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Curious about the controversy over the proposed addition of a lane to the Douglas Bridge, I decided to do some measuring. The results might interest Empire readers.
I first measured the distance between the railings on the bridge. At the Juneau end it is 36 feet, the width the city and state propose to put three lanes.
Being more interested in usable lane width, I explored the width possibilities for the lane separation lines. I suspect the highway department deals in overall width, but I am interested in what I can actually use. Typical highway lines are four inches wide. The double yellow traffic separation lines are one foot wide. The white lines separating turning traffic from continuing traffic along Egan are eight inches. The white lines at crosswalks are a foot wide and there are two of them, making each side of a crosswalk two feet in width. I looked for some federal highway recommendation on the Internet, but found none. However, I assume the lines will have to be quite wide. I also assume that traffic separation will be assisted by the use of traffic cones. They measure 14 inches across the ends. Therefore, whatever width is painted on as lane separation, be it eight or nine inches, or a foot, the cones provide the practical usage width of over a foot. For the purposes of this discussion, let's say the lane line widths will each be one foot. A foot is near the average of eight or nine inches plus the 14-inch cone width. Therefore, considering the entire width of the bridge at 36 feet, because of lines, the usable width of the bridge is reduced by two feet to 34 feet.
Now we come to the edges of the two outside lanes. How far from the edge of the railings will they be? The Brotherhood Bridge has fog lines that are three feet from the curb to the inside edge of the fog lines. But I assume that that distance accommodates a quasi bike lane, so I don't think that distance would be instructive. As you approach the intersection of Egan Expressway and the Mendenhall Loop Road from the Visitor's Center, the roadway adds a lane. What was once a wide bike lane essentially disappears as the fog line approaches the curb to approximately a foot from the curb. Between the curb and the road asphalt is a one-foot concrete rain gutter. This being the only measurement I can find which I could relate to the Douglas Bridge railings, I have assumed that the there will be a one-foot distance from the Douglas Bridge railings, whether the state paints fog lines or not. Therefore, the usable bridge width is further reduced by two feet (one foot per railing) and the total usable width of the Douglas Bridge is further reduced by two feet to 32 feet.
If the state is planning on a 10-foot-wide middle lane, the two outside lanes will be 11 feet wide, again using practical, driveable lane widths between the lines, not including them. Most lanes are 11 feet 6 inches between the center line and the fog line (at least the ones I measured), so the two proposed outside lanes would be six inches less, and the center lane would be a foot and a half less than what we are used to.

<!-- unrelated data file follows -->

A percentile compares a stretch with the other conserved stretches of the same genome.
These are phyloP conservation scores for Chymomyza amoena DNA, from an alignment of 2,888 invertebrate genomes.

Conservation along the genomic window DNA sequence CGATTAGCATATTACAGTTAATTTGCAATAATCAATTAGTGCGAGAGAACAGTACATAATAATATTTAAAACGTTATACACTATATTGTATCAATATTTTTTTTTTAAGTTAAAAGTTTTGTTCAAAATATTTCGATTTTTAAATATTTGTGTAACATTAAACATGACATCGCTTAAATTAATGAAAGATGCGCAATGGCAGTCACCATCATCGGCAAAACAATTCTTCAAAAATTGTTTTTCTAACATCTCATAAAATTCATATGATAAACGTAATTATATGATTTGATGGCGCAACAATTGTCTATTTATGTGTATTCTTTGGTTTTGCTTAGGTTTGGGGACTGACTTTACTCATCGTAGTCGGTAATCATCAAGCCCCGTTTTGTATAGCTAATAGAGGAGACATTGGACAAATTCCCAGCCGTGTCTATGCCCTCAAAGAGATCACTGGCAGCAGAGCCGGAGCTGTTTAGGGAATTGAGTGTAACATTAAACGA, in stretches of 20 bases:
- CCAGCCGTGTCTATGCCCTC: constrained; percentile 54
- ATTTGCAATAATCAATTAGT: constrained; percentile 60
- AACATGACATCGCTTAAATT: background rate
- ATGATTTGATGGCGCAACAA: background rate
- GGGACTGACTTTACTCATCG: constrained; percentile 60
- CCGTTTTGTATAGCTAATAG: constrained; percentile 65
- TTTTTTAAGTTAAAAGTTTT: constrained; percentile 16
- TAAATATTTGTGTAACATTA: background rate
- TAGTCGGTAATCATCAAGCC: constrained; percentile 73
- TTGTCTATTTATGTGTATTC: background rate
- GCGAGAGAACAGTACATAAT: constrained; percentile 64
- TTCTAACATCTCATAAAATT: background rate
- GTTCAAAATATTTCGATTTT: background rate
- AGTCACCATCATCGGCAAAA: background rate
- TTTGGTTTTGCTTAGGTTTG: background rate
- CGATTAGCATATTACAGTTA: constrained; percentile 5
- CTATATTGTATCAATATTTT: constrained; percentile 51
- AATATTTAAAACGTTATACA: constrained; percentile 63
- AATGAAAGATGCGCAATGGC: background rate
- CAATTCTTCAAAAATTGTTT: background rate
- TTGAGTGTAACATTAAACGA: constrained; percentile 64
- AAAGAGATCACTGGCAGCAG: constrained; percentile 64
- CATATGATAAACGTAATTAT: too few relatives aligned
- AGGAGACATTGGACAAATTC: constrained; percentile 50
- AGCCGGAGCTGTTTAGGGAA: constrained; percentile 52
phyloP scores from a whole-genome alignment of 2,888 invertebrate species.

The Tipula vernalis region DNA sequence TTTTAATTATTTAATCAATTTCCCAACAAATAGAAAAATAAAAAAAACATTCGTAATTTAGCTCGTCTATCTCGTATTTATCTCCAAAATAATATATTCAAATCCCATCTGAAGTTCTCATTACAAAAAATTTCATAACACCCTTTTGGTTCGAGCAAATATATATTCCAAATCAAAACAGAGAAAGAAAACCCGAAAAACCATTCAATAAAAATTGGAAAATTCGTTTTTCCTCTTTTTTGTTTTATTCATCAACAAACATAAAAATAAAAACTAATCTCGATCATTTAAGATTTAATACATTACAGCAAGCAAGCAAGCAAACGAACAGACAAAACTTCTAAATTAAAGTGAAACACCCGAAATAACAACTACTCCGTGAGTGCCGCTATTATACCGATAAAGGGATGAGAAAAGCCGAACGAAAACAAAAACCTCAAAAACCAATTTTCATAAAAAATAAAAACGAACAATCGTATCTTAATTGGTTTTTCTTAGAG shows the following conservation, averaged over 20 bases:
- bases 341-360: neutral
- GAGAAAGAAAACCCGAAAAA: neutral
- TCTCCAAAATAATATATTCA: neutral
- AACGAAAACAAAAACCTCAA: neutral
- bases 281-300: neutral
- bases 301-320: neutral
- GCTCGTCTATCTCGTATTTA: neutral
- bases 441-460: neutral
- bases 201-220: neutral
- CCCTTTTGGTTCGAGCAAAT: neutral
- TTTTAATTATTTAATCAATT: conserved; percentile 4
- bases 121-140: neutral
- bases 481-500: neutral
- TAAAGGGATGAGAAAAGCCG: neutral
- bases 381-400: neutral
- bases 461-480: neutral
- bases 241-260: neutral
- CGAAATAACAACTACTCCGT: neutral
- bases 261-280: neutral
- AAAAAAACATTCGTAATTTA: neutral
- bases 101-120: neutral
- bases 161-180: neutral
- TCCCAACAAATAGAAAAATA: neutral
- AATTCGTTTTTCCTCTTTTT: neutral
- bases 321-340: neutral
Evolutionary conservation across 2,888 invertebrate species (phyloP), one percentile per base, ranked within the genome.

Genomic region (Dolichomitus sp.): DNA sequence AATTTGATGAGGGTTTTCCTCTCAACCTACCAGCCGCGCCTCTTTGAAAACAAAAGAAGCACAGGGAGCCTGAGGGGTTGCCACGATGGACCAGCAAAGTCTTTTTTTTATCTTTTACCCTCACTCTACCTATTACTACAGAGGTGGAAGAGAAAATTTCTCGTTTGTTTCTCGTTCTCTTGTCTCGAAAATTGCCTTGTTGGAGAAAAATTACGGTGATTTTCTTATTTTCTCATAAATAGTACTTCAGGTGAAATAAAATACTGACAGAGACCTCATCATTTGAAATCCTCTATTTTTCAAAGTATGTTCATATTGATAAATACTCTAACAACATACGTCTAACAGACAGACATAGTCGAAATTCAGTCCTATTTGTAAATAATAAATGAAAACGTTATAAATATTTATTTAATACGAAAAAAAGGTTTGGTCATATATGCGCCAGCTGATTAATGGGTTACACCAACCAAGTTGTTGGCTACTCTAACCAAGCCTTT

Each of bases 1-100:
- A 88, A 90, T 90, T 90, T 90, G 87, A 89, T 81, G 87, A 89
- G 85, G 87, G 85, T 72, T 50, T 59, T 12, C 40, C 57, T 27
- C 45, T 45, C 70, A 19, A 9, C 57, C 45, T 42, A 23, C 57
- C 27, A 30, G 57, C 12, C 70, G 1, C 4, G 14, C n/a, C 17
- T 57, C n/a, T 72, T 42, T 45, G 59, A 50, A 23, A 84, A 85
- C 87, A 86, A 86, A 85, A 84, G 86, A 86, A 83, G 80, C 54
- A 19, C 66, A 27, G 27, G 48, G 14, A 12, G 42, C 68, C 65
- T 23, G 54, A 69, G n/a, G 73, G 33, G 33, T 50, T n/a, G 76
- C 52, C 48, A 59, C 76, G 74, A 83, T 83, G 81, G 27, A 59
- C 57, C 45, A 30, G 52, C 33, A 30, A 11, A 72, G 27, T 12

So, I then went about measuring the widths of various vehicles. My truck measures seven feet wide. When I include the rearview mirrors, they add on nearly a foot - six inches per side. School buses are eight feet wide, plus rear-view mirrors. City buses are eight and a half feet wide with mirrors. A large delivery truck measured 8 feet 1 inches plus another one foot for mirrors, making its practical width nine feet wide. Now I realize that most passenger vehicles are below the height of the mirrors on a bus or truck, but mirrors of other buses and trucks are not. The 40-foot-long van I measured was about two inches over eight feet. The Load King earth-mover truck, those large, long ones, are eight and a half feet wide, plus mirrors.
Given the above, suppose two buses are in the outside lanes going in opposite directions. If they are traveling down the middle of their 11-foot lanes, they will be 15 feet apart; the 10-foot middle lane, the two feet for the lines, and a foot and a half from the lane lines to the bus (the eight-foot-wide vehicle in the 11-foot lane leaves three feet distributed one-half on each side of the vehicle). Perhaps the city might park two buses somewhere in town (at a mall?) 15 feet apart and let folks drive between them to give an idea of what that may feel like. Perhaps it could be at a location allowing for bridge speeds.
For me in my pickup at seven feet wide plus a foot for mirrors, I would have three and a half feet between me and either of the buses. That seems like plenty, but this scenario assumes that all drivers are driving exactly in the middle of their lane.
Now 15 feet seems like a lot. But what if the bus/truck drivers are not directly in the middle of their lane and each dips towards the middle of the roadway. Starting off, there would be a foot less leeway than one would find on Glacier Highway. If both of the bus drivers dip in towards the middle of the bridge a foot each, the space between the two buses narrows considerably and I am only two and a half feet from both of them. Note that none of these measurements takes into consideration the outside rear-view mirrors. Six inches for my rear-view mirror and six inches for that of the bus or truck and now we are only a foot a half apart. Suppose one of those vehicles is a load king.
So, how close is too close? Perhaps some readers might want to get a couple of friends to park their vehicles separated by the distances mentioned above to see how comfortable they are in driving between them. If nothing else, it would be good practice.
Steve Wolf is a Juneau resident.